The first thing that jumps out from the findings here is the sheer amount of anti-Semitism that now takes place across Europe.
Of those surveyed, 66% say anti-Semitism is a problem in their country, 76% say that in the past five years anti-Semitism has worsened. And the anti-Semitism being experienced is wide ranging with 59% having experienced it in the media and 75% on the internet. Additionally, 27% of respondents had witnessed a verbal or physical attack on a Jewish person in the past twelve months. That figure stands at 21% in the United Kingdom.
When it came to having experienced general anti-Semitic harassment in the last five years, 36% of Jews in Germany have been victim to this, 35% of French Jews and 33% of those in Sweden. In Britain the situation is only marginally better where 29% of those Jews surveyed said they had witnessed anti-Semitic harassment over that same period. These are the stark facts of Jewish life in the enlightened and liberal societies of modern Europe, with all the lofty and civilizing influence of the European Union.
Yet, the results of this study show how it is the greatest supporters of the European Union and Multiculturalism, the Leftwing champions of "tolerance", who are at the forefront of this upsurge in anti-Jewish racism.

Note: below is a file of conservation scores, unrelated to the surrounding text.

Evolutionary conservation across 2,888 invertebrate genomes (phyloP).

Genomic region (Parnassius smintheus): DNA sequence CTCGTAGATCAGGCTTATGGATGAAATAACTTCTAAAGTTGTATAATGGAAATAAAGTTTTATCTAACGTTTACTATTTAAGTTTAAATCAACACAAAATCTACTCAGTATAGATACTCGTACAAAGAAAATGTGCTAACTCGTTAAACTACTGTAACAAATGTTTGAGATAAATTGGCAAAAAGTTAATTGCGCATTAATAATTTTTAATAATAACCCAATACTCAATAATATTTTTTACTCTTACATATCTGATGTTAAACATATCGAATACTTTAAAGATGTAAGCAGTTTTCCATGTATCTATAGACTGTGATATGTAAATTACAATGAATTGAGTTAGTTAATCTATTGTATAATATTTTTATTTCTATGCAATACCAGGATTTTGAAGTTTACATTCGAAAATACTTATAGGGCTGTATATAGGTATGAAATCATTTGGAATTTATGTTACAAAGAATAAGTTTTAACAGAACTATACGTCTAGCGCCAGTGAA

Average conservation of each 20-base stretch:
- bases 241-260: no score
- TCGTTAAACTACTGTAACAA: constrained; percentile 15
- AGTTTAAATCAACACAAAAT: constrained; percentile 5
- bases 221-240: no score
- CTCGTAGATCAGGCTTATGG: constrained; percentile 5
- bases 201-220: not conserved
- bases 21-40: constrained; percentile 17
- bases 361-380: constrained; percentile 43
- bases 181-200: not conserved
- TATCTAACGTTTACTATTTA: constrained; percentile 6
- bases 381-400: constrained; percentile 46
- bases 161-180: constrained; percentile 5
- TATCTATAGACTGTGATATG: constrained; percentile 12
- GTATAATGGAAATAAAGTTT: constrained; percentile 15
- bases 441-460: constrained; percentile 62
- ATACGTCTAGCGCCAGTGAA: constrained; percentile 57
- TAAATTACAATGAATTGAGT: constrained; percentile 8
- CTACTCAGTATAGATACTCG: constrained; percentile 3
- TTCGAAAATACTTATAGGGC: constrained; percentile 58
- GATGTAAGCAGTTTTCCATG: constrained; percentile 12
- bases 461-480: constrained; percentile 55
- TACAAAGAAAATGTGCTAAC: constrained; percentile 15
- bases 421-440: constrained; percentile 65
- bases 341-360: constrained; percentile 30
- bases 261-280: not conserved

Of those who had experienced anti-Semitism, overall 53% had observed it from someone on the Left. In Britain 57% of those who had witnessed anti-Semitism said it came from someone on the Left. In Italy 62% of this group registered hearing anti-Semitism from the Left and in France that figure stands at 67%. By contrast, in Britain, for example, only 33% of those reporting anti-Semitism said it came from the political Right.
The Left have of course made themselves Fellow Travellers of, and apologists for, extremist elements within the Muslim community. In turn it has been these same groups who have been the greatest beneficiaries of the Left’s Multiculturalist policies.